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Comparison of antimicrobial prescribing between two specialist paediatric centres in the UK and Latvia
  1. Inese Sviestina1,
  2. Jeff Aston2,
  3. Dzintars Mozgis3
  1. 1Clinical Pharmacist, Children's University Hospital, Riga, Latvia
  2. 2Department of Pharmacy, Birmingham Children's Hospital NHS Foundation Trust, Birmingham, UK
  3. 3Department of Public Health and Epidemiology, Riga Stradins University, Riga, Latvia
  1. Correspondence to Inese Sviestina, Department of Clinical Pharmacist, Children's University Hospital, Ropazu iela 134-16, Riga LV 1006, Latvia; inese.sviestina{at}bkus.lv

Abstract

Objective To compare the use of antibiotics among hospitalised children in the UK and Latvia at two specialist paediatric centres.

Methods Two point prevalence surveys were undertaken on a single day in May and November 2011. Data collection included demographic details such as gender, age and specialty, prescribed antibiotic(s), indication, dose, frequency, route of administration and day of treatment. The data were analysed using Microsoft Excel and SPSS 20.0.

Results The demographic details at the two institutions were similar. A number of differences were noted in antimicrobial prescribing. The most common groups of prescribed antibiotics were penicillin/β-lactam combinations in the UK and third-generation cephalosporins in Latvia. In both centres the most common therapeutic indication for antibiotic therapy was lower respiratory tract infection, which was predominantly treated in the UK with co-amoxiclav and in Latvia with ampicillin/amoxicillin. The intravenous route was most commonly used in both centres, but this was substantially higher in Latvia than in the UK (mean across both surveys 87.4% vs 62.6%).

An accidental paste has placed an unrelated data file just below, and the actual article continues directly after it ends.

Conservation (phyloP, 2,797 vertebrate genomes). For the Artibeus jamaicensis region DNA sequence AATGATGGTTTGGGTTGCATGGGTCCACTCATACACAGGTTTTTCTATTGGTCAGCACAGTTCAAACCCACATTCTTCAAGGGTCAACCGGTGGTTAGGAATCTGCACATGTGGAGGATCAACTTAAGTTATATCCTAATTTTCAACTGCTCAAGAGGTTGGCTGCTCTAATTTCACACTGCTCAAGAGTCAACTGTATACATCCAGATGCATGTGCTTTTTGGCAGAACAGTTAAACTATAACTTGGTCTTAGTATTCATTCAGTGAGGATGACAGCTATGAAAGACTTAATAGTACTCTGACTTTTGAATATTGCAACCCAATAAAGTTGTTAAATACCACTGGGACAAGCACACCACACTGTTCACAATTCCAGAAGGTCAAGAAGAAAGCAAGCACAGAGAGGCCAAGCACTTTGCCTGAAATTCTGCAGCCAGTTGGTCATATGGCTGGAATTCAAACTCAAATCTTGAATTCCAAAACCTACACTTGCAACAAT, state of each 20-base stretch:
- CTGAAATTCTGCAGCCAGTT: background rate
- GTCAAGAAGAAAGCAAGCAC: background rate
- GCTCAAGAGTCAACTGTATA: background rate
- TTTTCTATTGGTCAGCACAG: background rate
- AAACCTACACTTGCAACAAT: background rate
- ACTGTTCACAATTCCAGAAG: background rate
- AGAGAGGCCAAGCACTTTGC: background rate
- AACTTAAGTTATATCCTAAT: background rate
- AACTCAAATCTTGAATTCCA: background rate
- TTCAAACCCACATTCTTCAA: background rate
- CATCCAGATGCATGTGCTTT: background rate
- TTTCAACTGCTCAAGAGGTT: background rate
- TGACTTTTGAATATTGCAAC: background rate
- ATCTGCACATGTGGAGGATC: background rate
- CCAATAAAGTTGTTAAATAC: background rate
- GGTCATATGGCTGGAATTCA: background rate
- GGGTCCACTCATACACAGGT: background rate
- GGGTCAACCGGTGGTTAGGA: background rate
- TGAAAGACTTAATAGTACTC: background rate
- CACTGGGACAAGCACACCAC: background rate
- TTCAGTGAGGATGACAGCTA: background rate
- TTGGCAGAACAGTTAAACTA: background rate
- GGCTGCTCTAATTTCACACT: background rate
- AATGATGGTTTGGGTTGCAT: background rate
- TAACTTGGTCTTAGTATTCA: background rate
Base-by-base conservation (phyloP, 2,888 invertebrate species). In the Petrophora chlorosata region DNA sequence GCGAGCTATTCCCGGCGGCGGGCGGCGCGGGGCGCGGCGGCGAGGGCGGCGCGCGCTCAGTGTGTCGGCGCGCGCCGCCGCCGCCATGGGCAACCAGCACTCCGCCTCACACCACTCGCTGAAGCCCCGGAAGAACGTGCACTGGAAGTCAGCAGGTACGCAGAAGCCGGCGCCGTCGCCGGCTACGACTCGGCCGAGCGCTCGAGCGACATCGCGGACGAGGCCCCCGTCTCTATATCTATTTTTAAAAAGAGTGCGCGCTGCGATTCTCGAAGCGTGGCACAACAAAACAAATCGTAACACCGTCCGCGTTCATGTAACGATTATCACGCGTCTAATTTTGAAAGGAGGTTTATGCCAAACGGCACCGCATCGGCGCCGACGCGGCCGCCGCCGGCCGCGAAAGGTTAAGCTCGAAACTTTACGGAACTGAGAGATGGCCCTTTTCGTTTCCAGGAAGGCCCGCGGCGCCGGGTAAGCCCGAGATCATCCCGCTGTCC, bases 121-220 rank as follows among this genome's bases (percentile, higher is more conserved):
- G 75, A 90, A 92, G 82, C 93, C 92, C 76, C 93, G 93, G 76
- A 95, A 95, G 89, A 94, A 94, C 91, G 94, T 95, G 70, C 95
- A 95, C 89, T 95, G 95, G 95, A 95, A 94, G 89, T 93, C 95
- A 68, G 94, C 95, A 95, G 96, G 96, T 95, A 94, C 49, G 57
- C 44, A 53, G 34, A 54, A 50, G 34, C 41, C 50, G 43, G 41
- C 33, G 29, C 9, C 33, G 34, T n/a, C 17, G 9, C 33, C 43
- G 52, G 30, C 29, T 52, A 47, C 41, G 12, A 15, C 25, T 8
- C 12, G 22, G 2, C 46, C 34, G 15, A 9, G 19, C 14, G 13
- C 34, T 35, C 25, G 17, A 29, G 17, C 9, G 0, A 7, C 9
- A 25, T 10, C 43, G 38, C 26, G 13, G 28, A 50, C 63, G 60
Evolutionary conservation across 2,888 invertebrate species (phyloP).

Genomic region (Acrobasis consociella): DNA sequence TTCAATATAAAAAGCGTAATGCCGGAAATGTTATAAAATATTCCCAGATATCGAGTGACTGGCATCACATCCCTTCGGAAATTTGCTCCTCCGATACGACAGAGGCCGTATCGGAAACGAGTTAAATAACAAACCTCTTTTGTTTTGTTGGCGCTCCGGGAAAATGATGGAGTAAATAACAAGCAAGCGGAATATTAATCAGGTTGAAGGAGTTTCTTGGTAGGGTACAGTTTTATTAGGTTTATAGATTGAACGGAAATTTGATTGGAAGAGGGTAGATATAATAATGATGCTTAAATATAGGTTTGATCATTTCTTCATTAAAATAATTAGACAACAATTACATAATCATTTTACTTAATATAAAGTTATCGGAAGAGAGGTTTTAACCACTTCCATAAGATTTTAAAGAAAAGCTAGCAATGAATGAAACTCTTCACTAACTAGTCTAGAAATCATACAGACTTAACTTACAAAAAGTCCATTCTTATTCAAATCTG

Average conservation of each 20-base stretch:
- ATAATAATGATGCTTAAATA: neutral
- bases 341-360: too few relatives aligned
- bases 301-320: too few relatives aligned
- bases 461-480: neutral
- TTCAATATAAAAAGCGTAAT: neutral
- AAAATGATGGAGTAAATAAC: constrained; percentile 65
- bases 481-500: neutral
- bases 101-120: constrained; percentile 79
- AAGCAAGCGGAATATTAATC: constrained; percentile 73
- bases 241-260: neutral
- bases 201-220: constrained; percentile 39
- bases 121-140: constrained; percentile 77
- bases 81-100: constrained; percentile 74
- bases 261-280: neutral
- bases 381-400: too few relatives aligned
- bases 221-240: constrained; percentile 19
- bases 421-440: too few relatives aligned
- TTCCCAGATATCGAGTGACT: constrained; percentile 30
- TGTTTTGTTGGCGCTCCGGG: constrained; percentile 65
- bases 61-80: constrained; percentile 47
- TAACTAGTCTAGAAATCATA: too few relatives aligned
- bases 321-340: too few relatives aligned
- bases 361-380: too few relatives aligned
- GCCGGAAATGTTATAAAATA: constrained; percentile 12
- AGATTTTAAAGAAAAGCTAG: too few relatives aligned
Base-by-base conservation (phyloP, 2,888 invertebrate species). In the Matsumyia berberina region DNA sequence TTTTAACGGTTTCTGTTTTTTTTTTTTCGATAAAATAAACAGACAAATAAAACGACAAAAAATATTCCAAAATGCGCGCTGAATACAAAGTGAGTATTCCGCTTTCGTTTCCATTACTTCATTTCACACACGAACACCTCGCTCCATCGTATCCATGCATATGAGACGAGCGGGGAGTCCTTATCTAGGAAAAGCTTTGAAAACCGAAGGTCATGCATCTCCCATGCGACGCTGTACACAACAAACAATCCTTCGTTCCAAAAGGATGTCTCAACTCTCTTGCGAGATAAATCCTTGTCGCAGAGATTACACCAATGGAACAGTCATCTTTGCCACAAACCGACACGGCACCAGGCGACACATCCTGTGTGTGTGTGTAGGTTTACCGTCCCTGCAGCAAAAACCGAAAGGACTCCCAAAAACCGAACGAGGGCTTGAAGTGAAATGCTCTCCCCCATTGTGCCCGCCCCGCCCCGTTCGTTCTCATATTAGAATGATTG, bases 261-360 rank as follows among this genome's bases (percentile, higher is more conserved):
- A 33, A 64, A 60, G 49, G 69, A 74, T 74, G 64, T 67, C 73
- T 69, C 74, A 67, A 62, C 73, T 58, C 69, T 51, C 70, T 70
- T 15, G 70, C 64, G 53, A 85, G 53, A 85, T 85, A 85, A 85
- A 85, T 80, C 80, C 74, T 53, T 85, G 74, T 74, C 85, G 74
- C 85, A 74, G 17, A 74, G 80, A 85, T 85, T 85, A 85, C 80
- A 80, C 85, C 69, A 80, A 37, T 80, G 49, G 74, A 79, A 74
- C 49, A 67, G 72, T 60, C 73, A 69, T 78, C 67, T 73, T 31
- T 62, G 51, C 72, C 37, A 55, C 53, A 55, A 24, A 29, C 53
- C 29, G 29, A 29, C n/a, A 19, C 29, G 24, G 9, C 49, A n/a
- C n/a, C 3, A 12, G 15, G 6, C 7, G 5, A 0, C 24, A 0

Conclusions A number of differences were observed in antibiotic prescribing between these two paediatric centres. By sharing audit data and antimicrobial stewardship initiatives, further changes in practice may be observed at both institutions.

  • Paediatrics
  • Antimicrobial Agents
  • Multicentre Studies
  • Hospitals

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    British Medical Journal Publishing Group